That’s a lot! So who’s your favorite artist then?
David: Japanese artist? That changes all the time. Right now it’s Do As Infinity. It’s a dream to have them over and meet them in person.
Are you reading any manga right now?
David: I’ve, unfortunately, scaled back tremendously. But whatever Tanya’s into or currently watching, I’ll watch a few episodes.
Tanya: I’ve introduced him to almost everything. I try to keep updated on what’s out and I do have my favorites like Overlord, Chihayafuru and Skip Beat, both the anime and the light novels.
David: She reads all the time. At times she has anime playing in the background as she’s reading whatever manga she’s currently into.
That’s quite some multi-tasking over there.
David: Yeah, it is.
So is there anything in particular that you’re reading right now?
Tanya: Currently, I’m reading the Overlord light novels.
Are these novels currently released in English?
Tanya: The first few novels are. I think we’re still waiting on the last two novels.
Where do you read these novels?
Tanya: Amazon. I have a Kindle so I can read through that. I’m also reading Is It Wrong to Try to Pick Up Girls in a Dungeon? both the novel and the manga.
So all these are on Amazon?
Tanya: Yes, it’s very easy because they keep their digital content in their file service, so you don’t have to just read it on your Kindle.
It is very convenient when it comes to manga. Let’s talk about your event, how did you form your team?
David: It started when we were friends. Before we started San Japan, there were a lot of conventions across the state and we met each other through friends. We were like, “there’s nothing like this in San Antonio, so let’s do this.” Basically how we started is, we were fans of these fan events and in San Antonio, recruitment that we did was for ten months. We approached people that had shows we found interesting and asked them to collaborate with us. Often they brought in friends and family to help in the situation. All these staffers, they like helping the show, they like the core ideas behind all of this. A lot of them have been on board for 5, 7 and even up to 10 years.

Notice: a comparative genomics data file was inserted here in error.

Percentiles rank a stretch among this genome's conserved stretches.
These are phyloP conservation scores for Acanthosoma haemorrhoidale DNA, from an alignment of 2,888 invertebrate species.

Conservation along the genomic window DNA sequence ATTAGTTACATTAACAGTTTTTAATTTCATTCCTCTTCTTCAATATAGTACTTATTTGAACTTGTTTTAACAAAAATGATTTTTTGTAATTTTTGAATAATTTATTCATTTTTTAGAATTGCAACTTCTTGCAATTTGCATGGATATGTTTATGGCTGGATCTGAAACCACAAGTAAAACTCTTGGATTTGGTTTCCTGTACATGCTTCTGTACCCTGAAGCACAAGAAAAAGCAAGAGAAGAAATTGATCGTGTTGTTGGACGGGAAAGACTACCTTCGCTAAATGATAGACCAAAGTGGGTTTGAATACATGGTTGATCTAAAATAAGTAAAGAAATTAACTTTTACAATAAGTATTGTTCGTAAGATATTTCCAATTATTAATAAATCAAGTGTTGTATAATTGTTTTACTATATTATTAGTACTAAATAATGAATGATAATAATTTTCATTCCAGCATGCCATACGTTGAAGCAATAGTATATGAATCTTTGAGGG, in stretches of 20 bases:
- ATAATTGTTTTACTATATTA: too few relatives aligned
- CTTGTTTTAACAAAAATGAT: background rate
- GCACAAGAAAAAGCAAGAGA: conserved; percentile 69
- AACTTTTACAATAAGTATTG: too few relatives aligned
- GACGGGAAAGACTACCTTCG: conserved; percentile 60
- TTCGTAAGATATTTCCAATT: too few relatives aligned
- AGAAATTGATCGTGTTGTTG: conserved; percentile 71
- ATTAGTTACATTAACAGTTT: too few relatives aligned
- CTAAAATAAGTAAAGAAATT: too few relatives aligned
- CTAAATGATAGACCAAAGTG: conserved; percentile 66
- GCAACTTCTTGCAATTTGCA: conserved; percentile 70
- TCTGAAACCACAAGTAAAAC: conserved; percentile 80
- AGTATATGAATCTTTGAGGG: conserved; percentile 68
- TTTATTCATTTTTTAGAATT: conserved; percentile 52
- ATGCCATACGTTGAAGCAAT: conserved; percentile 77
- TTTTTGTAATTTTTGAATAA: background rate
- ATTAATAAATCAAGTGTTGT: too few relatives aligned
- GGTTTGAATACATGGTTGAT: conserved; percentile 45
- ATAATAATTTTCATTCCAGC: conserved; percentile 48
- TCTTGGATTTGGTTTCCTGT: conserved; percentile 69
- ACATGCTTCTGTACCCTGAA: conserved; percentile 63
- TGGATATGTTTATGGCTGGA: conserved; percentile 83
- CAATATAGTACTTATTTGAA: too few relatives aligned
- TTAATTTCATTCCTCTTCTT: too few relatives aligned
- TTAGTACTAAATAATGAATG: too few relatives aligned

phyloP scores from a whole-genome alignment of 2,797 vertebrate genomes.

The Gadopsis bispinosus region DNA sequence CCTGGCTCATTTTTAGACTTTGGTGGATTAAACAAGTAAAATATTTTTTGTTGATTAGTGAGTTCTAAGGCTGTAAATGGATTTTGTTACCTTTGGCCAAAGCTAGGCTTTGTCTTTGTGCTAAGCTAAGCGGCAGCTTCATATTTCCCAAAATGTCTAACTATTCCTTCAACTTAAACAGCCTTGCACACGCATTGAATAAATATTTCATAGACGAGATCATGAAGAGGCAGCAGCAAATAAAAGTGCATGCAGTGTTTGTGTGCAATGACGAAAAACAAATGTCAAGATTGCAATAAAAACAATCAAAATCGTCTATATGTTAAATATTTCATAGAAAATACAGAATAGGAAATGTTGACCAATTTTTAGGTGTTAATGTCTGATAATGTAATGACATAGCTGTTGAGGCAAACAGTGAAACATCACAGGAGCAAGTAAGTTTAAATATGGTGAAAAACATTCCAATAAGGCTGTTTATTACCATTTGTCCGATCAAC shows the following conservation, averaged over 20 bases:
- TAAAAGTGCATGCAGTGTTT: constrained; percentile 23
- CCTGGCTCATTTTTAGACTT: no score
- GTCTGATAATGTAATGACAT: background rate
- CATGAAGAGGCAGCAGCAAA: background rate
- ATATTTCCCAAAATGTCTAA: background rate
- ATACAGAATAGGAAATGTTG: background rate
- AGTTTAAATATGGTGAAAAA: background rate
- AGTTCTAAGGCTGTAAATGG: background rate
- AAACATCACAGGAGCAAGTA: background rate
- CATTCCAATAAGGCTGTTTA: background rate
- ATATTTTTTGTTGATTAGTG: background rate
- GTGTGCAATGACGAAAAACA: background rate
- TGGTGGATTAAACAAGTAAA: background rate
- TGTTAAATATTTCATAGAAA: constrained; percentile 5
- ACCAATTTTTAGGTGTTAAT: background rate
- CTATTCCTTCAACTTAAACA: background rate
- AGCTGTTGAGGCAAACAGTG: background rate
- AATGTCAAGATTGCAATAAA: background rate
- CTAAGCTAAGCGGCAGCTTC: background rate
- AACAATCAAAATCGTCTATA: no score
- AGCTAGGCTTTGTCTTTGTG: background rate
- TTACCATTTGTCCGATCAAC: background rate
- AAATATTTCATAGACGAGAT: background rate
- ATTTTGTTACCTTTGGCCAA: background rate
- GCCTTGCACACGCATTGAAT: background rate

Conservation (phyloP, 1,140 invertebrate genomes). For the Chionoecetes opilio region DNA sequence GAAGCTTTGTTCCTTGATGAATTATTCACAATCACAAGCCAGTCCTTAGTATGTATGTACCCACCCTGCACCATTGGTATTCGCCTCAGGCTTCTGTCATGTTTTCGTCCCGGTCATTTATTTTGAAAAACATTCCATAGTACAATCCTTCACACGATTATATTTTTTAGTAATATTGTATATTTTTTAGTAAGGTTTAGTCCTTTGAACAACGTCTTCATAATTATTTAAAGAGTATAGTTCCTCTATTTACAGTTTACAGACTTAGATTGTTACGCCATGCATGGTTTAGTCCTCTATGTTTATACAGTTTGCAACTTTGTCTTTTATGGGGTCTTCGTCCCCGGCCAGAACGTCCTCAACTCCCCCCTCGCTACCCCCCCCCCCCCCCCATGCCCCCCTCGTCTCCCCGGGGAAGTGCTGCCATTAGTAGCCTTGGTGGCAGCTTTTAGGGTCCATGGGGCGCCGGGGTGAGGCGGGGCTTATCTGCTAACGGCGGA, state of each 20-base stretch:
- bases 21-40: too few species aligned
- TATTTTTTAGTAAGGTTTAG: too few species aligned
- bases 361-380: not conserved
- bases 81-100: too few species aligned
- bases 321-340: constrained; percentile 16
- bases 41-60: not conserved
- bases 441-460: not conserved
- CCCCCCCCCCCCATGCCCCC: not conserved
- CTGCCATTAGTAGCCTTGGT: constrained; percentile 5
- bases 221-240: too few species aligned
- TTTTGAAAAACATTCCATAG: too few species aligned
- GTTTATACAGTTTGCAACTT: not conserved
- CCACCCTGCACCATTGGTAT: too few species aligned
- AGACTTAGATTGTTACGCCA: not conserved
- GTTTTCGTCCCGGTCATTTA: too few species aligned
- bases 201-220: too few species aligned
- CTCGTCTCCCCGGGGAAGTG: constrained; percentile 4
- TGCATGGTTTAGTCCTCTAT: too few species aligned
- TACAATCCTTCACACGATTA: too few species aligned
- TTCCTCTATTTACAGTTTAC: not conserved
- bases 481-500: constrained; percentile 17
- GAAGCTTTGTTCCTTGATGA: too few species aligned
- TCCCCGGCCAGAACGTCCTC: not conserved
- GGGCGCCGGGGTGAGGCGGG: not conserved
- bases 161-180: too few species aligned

Tanya: I started as an attendee of San Japan. I came to San Japan just to enjoy it. In one of San Japan’s game nights, they host small events around the year, just for fun, they were calling for volunteers and I volunteered to go and see what it’s all about. I slowly worked my way up the ranks to where I am now, as part of the Board of Directors.
When did you start volunteering?
Tanya: It was 4 years ago. I started as one of our lower staff arrangers, then I became a manager and then I became a director.
How many people did you have in your Board of Directors?
Tanya: In the Board of Directors, there’s only five of us.
David: And there are an additional ten to fifteen people who work all-year-round.
So this is their day job?
Tanya: No, they all have their day jobs on top of this. The only one who has this as his day job is David. I have a normal job at a restaurant. We put our passion into this event on top of our jobs.
David: The Board of Directors put in around a thousand hours, for free. They love the mission, they love the idea for this event. And the show itself, the volunteer count expands to around 500 people who help us out and put the show together.
Tanya: We have hundreds of volunteers who work amazing number of hours just to make sure that everybody has a good time.
And since you’re one of the talent scouts, so to speak. What were your challenges when you started?